The media should also be very well positioned in these applications. Conversely, making arrangements with the Commerce Commission for the protection of confidential leniency materials may just have become rather problematic (provided those materials are or may become relevant to a litigant).

The administrative burden on the Courts, and on parties to litigation, may increase as a result of this trend. That is the price of transparency.

The information in this article is for informative purposes only and should not be relied on as legal advice. Please contact Chapman Tripp for advice tailored to your situation.

To print this article, all you need is to be registered on

Click to Login as an existing user or Register so you can print this article.

Justin Graham
Some comments from our readers…
“The articles are extremely timely and highly applicable”
“I often find critical information not available elsewhere”
“As in-house counsel, Mondaq’s service is of great value”

Mondaq Advice Centre (MACs)
Up-coming Events Search
Font Size:
Mondaq on Twitter
Register for Access and our Free Biweekly Alert for
This service is completely free. Access 250,000 archived articles from 100+ countries and get a personalised email twice a week covering developments (and yes, our lawyers like to think you’ve read our Disclaimer).
Email Address
Company Name
Confirm Password
Mondaq Topics -- Select your Interests
 Law Performance
 Law Practice
 Media & IT
 Real Estate
 Wealth Mgt
Asia Pacific
European Union
Latin America
Middle East
United States
Worldwide Updates
Check to state you have read and
agree to our Terms and Conditions

Terms & Conditions and Privacy Statement (the Website) is owned and managed by Mondaq Ltd and as a user you are granted a non-exclusive, revocable license to access the Website under its terms and conditions of use. Your use of the Website constitutes your agreement to the following terms and conditions of use. Mondaq Ltd may terminate your use of the Website if you are in breach of these terms and conditions or if Mondaq Ltd decides to terminate your license of use for whatever reason.

Use of

You may use the Website but are required to register as a user if you wish to read the full text of the content and articles available (the Content). You may not modify, publish, transmit, transfer or sell, reproduce, create derivative works from, distribute, perform, link, display, or in any way exploit any of the Content, in whole or in part, except as expressly permitted in these terms & conditions or with the prior written consent of Mondaq Ltd. You may not use electronic or other means to extract details or information about’s content, users or contributors in order to offer them any services or products which compete directly or indirectly with Mondaq Ltd’s services and products.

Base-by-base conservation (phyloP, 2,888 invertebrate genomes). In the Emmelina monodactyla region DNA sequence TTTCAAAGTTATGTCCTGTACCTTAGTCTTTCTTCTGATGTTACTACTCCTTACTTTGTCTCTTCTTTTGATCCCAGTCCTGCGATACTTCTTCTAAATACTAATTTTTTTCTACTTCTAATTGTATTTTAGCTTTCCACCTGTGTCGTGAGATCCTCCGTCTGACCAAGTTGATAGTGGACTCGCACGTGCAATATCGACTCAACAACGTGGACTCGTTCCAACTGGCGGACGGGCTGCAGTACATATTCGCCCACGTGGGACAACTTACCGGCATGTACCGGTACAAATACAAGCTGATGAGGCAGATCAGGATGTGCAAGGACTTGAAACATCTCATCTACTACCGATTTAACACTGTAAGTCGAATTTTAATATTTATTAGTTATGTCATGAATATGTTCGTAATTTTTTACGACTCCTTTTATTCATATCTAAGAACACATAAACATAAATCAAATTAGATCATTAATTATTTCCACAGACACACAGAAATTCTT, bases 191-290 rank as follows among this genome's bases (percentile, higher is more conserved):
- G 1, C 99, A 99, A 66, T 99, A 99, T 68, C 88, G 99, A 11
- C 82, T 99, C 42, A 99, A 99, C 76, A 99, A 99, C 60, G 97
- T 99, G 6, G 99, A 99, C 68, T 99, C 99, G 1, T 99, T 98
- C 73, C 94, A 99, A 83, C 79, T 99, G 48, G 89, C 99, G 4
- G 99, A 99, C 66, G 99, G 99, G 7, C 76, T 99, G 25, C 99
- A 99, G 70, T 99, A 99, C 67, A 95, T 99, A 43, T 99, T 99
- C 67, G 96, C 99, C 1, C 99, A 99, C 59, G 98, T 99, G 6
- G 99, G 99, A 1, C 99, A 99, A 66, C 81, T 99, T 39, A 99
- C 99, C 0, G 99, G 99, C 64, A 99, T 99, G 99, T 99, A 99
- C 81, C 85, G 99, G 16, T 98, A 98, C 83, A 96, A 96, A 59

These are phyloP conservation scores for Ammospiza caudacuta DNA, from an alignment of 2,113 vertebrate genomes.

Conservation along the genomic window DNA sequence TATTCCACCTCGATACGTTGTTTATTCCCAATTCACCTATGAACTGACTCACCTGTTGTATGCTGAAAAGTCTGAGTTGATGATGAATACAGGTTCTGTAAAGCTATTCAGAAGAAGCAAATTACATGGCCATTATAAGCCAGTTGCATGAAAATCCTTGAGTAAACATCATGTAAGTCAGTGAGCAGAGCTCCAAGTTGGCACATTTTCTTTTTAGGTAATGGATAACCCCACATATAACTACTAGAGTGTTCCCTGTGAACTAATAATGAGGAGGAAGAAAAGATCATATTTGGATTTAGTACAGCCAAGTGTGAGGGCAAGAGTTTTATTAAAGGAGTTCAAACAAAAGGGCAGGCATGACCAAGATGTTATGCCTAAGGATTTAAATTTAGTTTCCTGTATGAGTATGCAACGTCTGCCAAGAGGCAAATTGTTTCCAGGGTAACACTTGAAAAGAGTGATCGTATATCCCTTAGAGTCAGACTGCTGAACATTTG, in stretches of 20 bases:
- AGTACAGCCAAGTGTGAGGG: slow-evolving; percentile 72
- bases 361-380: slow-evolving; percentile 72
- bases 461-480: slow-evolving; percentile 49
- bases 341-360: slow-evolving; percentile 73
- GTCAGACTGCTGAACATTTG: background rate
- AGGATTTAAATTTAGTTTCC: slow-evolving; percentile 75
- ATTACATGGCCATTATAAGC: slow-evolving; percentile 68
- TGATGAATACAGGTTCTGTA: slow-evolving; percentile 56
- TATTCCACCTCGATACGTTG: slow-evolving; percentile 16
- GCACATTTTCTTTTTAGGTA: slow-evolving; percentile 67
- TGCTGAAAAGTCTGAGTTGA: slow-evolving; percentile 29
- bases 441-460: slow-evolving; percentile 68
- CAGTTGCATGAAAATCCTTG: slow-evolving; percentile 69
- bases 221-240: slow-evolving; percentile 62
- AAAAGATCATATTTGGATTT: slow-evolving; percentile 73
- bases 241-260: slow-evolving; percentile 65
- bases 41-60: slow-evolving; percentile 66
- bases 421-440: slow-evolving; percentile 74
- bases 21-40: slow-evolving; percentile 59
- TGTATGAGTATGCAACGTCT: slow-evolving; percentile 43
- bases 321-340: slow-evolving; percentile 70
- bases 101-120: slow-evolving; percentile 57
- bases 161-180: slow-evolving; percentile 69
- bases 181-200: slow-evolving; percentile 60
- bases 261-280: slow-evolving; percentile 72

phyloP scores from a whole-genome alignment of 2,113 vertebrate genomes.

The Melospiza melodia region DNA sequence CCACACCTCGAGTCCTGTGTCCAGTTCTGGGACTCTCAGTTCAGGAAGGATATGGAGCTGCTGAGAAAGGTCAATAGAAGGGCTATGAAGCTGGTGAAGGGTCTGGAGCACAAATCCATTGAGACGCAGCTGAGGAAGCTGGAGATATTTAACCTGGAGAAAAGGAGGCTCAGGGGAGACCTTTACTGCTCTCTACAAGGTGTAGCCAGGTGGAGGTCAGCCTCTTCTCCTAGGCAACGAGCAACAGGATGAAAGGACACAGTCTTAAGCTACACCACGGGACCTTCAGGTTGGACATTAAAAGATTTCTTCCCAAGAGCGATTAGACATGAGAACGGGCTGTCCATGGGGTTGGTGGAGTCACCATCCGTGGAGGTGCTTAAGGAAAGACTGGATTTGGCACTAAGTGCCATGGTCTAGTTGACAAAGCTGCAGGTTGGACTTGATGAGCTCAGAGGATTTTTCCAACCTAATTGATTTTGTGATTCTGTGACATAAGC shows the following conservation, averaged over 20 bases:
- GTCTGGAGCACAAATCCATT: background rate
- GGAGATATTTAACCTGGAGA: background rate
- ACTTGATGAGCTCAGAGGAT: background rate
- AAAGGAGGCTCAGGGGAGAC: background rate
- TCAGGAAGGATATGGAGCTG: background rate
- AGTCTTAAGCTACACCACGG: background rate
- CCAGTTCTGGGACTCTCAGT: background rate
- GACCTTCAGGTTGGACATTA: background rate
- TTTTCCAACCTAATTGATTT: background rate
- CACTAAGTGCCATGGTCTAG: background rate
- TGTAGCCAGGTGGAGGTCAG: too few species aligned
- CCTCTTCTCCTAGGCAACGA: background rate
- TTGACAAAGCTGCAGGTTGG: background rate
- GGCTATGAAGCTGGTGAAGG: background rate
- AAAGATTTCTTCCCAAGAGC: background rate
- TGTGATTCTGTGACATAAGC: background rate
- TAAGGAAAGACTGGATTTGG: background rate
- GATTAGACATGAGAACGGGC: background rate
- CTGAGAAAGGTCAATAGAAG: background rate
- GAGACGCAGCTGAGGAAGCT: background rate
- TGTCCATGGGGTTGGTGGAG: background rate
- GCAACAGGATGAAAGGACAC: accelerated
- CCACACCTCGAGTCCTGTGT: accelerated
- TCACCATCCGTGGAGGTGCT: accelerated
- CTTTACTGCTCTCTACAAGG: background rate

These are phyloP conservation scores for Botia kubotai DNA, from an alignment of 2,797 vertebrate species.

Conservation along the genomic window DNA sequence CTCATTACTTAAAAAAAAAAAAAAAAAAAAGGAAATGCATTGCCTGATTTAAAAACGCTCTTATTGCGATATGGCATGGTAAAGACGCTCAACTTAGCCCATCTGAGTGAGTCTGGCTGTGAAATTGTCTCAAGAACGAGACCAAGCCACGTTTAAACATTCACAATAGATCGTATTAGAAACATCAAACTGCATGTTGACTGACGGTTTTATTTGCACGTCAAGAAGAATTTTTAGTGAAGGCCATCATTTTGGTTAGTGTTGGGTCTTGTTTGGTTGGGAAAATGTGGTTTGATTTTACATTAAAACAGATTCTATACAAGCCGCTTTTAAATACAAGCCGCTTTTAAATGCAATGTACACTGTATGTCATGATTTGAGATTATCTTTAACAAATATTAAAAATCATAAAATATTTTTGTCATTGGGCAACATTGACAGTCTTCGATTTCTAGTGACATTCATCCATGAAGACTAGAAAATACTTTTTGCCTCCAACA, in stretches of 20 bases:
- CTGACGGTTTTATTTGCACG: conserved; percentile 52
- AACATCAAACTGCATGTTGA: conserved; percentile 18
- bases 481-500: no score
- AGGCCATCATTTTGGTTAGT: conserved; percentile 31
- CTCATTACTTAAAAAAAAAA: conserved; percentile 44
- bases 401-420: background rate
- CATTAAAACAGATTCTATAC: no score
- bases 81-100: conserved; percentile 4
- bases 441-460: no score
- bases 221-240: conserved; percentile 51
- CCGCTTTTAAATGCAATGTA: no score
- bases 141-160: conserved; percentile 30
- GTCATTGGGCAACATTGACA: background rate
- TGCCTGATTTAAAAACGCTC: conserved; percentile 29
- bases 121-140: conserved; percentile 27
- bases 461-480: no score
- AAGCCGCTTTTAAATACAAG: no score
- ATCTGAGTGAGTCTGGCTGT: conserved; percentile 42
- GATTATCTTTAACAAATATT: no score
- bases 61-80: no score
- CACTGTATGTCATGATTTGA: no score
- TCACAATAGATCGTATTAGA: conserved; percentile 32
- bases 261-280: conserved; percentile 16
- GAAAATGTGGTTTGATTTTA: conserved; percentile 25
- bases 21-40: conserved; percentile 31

Mondaq Ltd and/or its respective suppliers make no representations about the suitability of the information contained in the documents and related graphics published on this server for any purpose. All such documents and related graphics are provided "as is" without warranty of any kind. Mondaq Ltd and/or its respective suppliers hereby disclaim all warranties and conditions with regard to this information, including all implied warranties and conditions of merchantability, fitness for a particular purpose, title and non-infringement. In no event shall Mondaq Ltd and/or its respective suppliers be liable for any special, indirect or consequential damages or any damages whatsoever resulting from loss of use, data or profits, whether in an action of contract, negligence or other tortious action, arising out of or in connection with the use or performance of information available from this server.

The documents and related graphics published on this server could include technical inaccuracies or typographical errors. Changes are periodically added to the information herein. Mondaq Ltd and/or its respective suppliers may make improvements and/or changes in the product(s) and/or the program(s) described herein at any time.


Mondaq Ltd requires you to register and provide information that personally identifies you, including what sort of information you are interested in, for three primary purposes:

  • To allow you to personalize the Mondaq websites you are visiting.
  • To enable features such as password reminder, newsletter alerts, email a colleague, and linking from Mondaq (and its affiliate sites) to your website.
  • To produce demographic feedback for our information providers who provide information free for your use.

Mondaq (and its affiliate sites) do not sell or provide your details to third parties other than information providers. The reason we provide our information providers with this information is so that they can measure the response their articles are receiving and provide you with information about their products and services.

If you do not want us to provide your name and email address you may opt out by clicking here .

If you do not wish to receive any future announcements of products and services offered by Mondaq by clicking here .

Information Collection and Use

We require site users to register with Mondaq (and its affiliate sites) to view the free information on the site. We also collect information from our users at several different points on the websites: this is so that we can customise the sites according to individual usage, provide 'session-aware' functionality, and ensure that content is acquired and developed appropriately. This gives us an overall picture of our user profiles, which in turn shows to our Editorial Contributors the type of person they are reaching by posting articles on Mondaq (and its affiliate sites) – meaning more free content for registered users.